As previously reported in the Hedge Fund Law Report, on March 24, 2011, the SEC brought a civil enforcement action against Marlon Quan, and the firms he managed, Acorn Capital Group, LLC (ACORN) and Stewardship Investment Advisors, LLC (SIA), in the U.S. District Court for the District of Minnesota.  The SEC accused Quan of using his hedge funds to facilitate a Ponzi scheme orchestrated by Thomas J. Petters by funneling hundreds of millions of dollars of investor money to Petters, while falsely assuring investors of actions taken to protect their investments.  See “SEC’s Hedge Fund Focus to Include Review of Funds That Outperform the Market,” Hedge Fund Law Report, Vol. 4, No. 14 (Apr. 29, 2011).  The SEC filed the action on that date in order to stop the imminent distribution of approximately $14 million in settlement funds – obtained from the Petters’ bankruptcy and receivership estates – to certain of Quan’s offshore hedge funds, and to prevent Quan from allegedly dispersing more assets to individuals associated with him.  The SEC did so, it said, to protect the interests of investors in Quan’s onshore hedge funds.  Thus, the SEC also named as “relief defendants” (defined as persons or entities who received ill-gotten funds or assets as a result of the illegal acts of the defendants) the company that held the settlement funds on behalf of Quan’s associated entities, Asset Based Resource Group (ABRG), and Florene Quan, Quan’s wife who allegedly received certain properties from Quan for nominal value.  See, by way of background, “Connecticut District Court Dismisses Complaint Against Hedge Fund Manager and Investment Adviser for Lack of Venue,” Hedge Fund Law Report, Vol. 2, No. 20 (May 20, 2009).  After filing the complaint, the SEC immediately filed a motion to obtain an order freezing the assets of all named defendants, appointing a receiver over certain of Quan’s onshore entities and ABRG, and enjoining Quan, Acorn and SIA from further violations of securities laws.  A Bermuda court-appointed liquidator, who took over Quan’s offshore hedge funds, successfully moved to intervene for the limited purpose of being heard regarding the disbursement of settlement proceeds and to object to the appointment of a receiver over ABRG.  We detail the background of the action and the Court’s legal analysis.  For more on receivers in the hedge fund context, see “Seventh Circuit Approves Federal Receiver’s Hedge Fund Liquidation Plan Subordinating Priority Rights of Redeeming Investors; Agrees That Equity Mandates That All Investors, Redeeming and Not, Be Treated Equally Where Fund Lacks Sufficient Assets to Make Them Whole,” Hedge Fund Law Report, Vol. 3, No. 50 (Dec. 29, 2010).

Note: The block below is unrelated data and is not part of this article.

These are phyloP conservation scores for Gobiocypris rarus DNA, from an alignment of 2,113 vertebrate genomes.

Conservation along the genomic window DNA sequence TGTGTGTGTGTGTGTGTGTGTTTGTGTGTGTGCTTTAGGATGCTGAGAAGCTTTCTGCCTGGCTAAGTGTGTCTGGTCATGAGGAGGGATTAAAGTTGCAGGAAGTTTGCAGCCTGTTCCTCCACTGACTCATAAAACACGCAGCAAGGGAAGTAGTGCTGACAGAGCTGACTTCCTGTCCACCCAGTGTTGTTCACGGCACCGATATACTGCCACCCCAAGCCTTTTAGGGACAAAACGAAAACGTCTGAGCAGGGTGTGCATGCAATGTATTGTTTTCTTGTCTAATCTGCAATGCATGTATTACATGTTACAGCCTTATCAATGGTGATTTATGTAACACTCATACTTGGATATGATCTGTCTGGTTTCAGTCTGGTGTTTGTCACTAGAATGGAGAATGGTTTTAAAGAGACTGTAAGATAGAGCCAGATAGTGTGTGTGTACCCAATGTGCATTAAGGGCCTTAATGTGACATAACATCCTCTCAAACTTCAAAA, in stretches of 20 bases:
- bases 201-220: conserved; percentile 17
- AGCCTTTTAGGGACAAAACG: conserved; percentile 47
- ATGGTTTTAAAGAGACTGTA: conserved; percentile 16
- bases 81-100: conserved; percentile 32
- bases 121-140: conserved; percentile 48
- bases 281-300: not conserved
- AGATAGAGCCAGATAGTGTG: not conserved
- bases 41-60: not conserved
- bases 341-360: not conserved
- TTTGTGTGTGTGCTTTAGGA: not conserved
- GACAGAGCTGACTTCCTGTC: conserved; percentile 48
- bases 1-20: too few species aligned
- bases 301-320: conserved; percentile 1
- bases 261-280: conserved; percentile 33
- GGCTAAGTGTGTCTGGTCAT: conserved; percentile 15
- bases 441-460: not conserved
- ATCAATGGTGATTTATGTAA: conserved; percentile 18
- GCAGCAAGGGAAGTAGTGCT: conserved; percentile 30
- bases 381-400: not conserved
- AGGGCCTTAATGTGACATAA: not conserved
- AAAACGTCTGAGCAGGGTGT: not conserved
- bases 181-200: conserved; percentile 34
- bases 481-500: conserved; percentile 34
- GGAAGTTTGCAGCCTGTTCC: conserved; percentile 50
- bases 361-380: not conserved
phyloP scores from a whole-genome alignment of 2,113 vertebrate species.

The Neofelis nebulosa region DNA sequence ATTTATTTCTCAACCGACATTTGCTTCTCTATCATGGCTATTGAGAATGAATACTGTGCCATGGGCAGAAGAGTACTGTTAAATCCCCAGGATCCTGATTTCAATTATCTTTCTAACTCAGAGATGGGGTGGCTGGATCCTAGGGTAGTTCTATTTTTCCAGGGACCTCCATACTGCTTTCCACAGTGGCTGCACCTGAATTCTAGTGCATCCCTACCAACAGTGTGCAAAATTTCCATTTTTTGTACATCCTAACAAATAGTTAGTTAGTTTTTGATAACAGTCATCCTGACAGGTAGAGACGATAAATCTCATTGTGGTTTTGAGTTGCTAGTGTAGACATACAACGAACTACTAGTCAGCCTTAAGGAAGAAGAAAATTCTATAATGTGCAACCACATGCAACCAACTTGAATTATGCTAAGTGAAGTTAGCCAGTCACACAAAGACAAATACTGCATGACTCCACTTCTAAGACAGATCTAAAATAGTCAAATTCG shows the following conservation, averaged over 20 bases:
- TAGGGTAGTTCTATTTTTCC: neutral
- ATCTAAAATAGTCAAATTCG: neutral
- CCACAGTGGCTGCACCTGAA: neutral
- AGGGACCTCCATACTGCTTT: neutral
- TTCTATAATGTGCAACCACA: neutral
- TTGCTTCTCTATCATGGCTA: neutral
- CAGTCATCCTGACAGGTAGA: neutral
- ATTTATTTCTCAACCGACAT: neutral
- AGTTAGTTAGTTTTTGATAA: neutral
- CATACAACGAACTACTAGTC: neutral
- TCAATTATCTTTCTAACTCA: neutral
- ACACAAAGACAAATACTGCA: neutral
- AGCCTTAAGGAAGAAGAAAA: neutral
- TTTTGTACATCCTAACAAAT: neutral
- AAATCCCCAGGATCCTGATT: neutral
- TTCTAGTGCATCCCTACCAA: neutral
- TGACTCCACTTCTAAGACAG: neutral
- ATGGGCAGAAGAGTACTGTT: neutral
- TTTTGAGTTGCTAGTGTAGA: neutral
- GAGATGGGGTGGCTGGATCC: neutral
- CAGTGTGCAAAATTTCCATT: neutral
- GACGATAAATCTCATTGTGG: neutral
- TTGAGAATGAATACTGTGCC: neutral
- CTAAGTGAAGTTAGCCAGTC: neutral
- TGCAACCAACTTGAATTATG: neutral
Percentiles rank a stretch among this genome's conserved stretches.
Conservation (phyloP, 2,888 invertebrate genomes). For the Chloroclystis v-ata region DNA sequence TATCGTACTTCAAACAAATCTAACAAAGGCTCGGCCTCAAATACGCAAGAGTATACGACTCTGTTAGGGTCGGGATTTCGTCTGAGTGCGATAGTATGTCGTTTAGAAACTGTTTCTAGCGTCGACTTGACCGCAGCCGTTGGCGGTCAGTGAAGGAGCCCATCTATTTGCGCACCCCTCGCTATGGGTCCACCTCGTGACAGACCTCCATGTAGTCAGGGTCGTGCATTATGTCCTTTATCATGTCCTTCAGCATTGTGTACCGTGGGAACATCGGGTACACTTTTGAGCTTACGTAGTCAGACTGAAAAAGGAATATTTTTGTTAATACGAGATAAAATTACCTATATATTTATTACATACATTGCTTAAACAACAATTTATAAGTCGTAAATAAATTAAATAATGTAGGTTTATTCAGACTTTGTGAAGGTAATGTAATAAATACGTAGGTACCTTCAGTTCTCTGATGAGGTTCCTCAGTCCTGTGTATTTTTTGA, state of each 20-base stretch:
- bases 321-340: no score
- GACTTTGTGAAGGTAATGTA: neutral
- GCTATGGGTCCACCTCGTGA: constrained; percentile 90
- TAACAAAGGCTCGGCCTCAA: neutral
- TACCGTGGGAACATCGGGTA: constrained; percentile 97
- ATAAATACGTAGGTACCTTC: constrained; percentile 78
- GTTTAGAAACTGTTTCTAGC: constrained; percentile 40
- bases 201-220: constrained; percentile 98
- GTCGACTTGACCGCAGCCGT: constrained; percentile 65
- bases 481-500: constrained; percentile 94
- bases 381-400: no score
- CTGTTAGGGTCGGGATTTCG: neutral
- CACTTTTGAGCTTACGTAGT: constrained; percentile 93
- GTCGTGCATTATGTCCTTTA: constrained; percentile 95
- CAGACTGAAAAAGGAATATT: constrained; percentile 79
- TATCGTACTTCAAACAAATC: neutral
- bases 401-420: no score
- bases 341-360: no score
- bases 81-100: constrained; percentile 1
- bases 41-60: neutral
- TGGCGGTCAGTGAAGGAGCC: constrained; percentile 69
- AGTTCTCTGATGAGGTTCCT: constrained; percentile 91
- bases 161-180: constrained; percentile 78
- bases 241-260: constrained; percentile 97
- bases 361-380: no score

New York State Governor Cuomo Nominates Benjamin Lawsky to Head New York State Department of Financial Services

On May 16, 2011, New York State Governor Andrew Cuomo announced the nomination of Benjamin M. Lawsky for Superintendent of New York’s Department of Financial Services (DFS).  The newly formed department was created by the Financial Services Law (FSL), which was enacted in April 2011.  The new entity consolidates New York’s banking and insurance regulators into a unified financial regulator with the goal of creating a “more efficient, modern, and comprehensive regulator of the financial sector,” according to a release from the Governor’s office.  The DFS is tasked with preventing fraud, regulating financial products and services and preventing state level regulatory arbitrage.  See “First Department Decision May Give Aggrieved Hedge Fund Investors an Unexpected and Powerful Avenue of Redress,” Hedge Fund Law Report, Vol. 4, No. 9, (Mar. 11, 2011).